The show takes place in the present day and introduces us to the Takakura family which is made up of the eldest brother Kanba, a younger brother Shoma and a much younger sister Himari. The trio leave in a fairly ramshackle little place in the city and Kanba is the breadwinner while Shoma is a student. Himari, unfortunately, has a name incurable disease and has only so long to live. In a way, she’s already on borrowed time as she’s lived longer than expected, but the situation is generally dire and the brothers are intent on just making sure she enjoys every day. Their focus is on her, making sure she has what she wants and taking her to the place she wants to go when she’s up to it. Luckily, Himari is pretty simple in her desires and just wants to be with her family. And sometimes go to the aquarium where she can see the penguins.

Where things go south is very early on as while at a special aquarium visit, Himari’s time is up and she ends up dead. Thud. Dead. What surprises everyone though, including the doctors after she’s examined, is that she pops back to life. Albeit it only seems to happen after Shoma puts a penguin hat from the aquarium on her head. Himari doesn’t need to keep it on, but the instance has certainly changed things. Where it goes off the rails though is later on though is when, while wearing the hat, Himari takes on a different personality and a huge transformation sequence. It’s here that we learn that the hat has given her life in exchange for a mission to be performed by the brothers. In a surreal bit of space where she abuses them, but the core idea is laid clear – they must find the penguindrum. Not that she knows what it is really, or conveys it to them, but she makes it clear that they must get the diary that a girl named Ringo has.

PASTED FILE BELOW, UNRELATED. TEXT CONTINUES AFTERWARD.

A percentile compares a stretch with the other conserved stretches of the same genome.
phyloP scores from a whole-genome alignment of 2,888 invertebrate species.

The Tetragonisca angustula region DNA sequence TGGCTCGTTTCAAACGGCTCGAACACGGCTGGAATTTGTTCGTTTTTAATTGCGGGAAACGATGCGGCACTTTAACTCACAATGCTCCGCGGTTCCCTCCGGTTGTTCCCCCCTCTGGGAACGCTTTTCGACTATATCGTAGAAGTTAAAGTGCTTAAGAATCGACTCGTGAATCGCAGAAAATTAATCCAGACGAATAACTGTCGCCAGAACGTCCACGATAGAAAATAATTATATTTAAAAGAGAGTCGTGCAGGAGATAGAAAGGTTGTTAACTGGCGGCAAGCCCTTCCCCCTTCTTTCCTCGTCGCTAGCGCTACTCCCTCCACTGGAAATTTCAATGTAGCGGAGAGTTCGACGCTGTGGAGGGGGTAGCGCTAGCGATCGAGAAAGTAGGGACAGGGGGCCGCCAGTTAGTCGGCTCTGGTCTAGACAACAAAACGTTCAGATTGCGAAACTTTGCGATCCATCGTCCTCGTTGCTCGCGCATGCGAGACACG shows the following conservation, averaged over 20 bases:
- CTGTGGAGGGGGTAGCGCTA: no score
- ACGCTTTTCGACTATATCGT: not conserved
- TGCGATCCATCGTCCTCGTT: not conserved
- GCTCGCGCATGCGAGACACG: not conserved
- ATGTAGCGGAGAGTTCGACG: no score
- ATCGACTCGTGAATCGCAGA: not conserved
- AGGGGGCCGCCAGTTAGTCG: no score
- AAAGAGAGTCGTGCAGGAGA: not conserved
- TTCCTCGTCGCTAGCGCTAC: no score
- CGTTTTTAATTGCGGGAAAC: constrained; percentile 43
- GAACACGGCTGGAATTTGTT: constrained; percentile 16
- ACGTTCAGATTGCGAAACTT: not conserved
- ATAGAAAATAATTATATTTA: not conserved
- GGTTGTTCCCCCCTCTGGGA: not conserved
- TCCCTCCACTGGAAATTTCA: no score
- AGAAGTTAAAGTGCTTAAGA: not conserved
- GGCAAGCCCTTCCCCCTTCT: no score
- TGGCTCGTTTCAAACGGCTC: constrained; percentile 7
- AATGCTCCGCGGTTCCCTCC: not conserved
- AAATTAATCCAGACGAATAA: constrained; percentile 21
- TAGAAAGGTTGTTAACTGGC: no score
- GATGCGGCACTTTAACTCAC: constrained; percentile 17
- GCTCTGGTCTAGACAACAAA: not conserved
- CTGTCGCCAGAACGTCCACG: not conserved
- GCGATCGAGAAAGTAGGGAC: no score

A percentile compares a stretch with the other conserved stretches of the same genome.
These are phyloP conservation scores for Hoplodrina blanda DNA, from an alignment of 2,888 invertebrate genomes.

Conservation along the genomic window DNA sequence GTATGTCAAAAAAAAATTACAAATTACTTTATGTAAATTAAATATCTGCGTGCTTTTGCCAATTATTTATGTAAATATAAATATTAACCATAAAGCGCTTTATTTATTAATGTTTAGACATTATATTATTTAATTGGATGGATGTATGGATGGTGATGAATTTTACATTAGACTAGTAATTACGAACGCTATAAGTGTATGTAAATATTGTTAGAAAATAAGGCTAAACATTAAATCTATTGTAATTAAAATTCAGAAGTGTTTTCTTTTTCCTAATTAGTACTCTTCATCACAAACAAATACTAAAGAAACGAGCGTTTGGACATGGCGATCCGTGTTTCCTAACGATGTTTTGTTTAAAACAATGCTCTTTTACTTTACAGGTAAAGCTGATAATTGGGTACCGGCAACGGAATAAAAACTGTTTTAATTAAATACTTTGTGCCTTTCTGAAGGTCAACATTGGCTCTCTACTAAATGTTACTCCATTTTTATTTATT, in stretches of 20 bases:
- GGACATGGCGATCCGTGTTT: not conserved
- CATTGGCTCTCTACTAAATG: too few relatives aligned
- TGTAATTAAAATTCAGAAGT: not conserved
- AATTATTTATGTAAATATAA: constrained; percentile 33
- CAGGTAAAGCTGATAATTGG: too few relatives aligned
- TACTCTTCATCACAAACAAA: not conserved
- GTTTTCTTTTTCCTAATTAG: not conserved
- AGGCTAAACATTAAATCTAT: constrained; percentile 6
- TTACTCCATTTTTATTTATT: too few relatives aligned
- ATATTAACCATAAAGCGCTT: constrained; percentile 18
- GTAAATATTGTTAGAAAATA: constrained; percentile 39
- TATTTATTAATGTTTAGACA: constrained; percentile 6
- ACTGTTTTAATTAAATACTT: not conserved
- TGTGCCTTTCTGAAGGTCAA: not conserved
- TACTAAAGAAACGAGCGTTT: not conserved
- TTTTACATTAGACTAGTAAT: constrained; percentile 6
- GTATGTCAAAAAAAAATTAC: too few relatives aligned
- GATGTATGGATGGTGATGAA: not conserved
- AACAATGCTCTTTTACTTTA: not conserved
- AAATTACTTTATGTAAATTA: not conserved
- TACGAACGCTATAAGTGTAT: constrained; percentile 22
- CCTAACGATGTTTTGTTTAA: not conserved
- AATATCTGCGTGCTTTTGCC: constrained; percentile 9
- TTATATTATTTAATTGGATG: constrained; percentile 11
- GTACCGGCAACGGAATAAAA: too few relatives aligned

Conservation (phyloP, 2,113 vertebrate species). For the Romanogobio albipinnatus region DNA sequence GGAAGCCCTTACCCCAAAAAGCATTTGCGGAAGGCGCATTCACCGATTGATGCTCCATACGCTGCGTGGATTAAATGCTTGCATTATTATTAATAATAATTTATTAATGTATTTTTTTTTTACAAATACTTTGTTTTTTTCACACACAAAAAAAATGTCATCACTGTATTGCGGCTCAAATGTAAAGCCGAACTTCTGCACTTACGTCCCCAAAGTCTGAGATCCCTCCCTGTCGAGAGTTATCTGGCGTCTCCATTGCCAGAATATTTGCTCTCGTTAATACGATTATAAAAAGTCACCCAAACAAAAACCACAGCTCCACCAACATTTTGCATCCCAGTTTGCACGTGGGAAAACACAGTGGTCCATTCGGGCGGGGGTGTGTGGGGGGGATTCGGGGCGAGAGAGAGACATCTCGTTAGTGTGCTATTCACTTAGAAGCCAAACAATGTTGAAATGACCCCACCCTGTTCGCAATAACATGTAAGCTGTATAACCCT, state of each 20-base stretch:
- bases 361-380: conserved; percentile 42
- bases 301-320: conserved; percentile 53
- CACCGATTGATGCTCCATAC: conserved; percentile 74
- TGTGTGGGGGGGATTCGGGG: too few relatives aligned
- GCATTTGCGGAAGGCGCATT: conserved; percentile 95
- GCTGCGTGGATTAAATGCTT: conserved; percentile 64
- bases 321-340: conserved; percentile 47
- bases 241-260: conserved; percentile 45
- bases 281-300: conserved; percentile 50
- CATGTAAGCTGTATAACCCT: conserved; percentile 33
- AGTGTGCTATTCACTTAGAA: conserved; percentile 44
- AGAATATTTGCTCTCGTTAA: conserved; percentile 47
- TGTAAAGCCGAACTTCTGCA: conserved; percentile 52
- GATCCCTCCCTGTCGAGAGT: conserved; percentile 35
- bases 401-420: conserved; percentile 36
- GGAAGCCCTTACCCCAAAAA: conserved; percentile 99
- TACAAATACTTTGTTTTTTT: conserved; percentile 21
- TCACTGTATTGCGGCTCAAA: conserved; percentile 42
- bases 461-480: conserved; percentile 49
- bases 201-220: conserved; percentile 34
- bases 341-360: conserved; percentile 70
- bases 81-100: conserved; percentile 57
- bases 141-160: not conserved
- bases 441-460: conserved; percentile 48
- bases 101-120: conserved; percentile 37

The show shifts easily into this kind of quasi-stalking angle as the brothers start to figure out what’s going on with Ringo, who is the same age as Himari and eventually becomes friends with her. The set spends a large deal of time on Ringo as the two start to try and understand what it is about the diary that’s special and what Ringo is doing with it. Ringo’s story is actually interesting as it unfolds and has stronger ties to the Takakura family towards the end of the set that reveals a lot of intriguing connections. Her life is certainly not an easy one, but it’s also one that she brings a lot of it on herself. The crux of it is that she uses the diary to plan out how to win over an older man with an elaborate plan. Mr. Tabuki, a teacher that Shoma knows, is the object of her affections and she does her best to insert herself into his life, even as he’s known her for years and treats her like a little sister. And as his own life is changing with the more adult relationships that exist in his world that Ringo can’t quite grasp, being the age she is. Shoma ends up getting heavily involved with her for a number of reasons and it draws the two of them closer, though she’s hugely intent on Tabuki for so much of it that it goes beyond obsessive and into something quite frightening at times.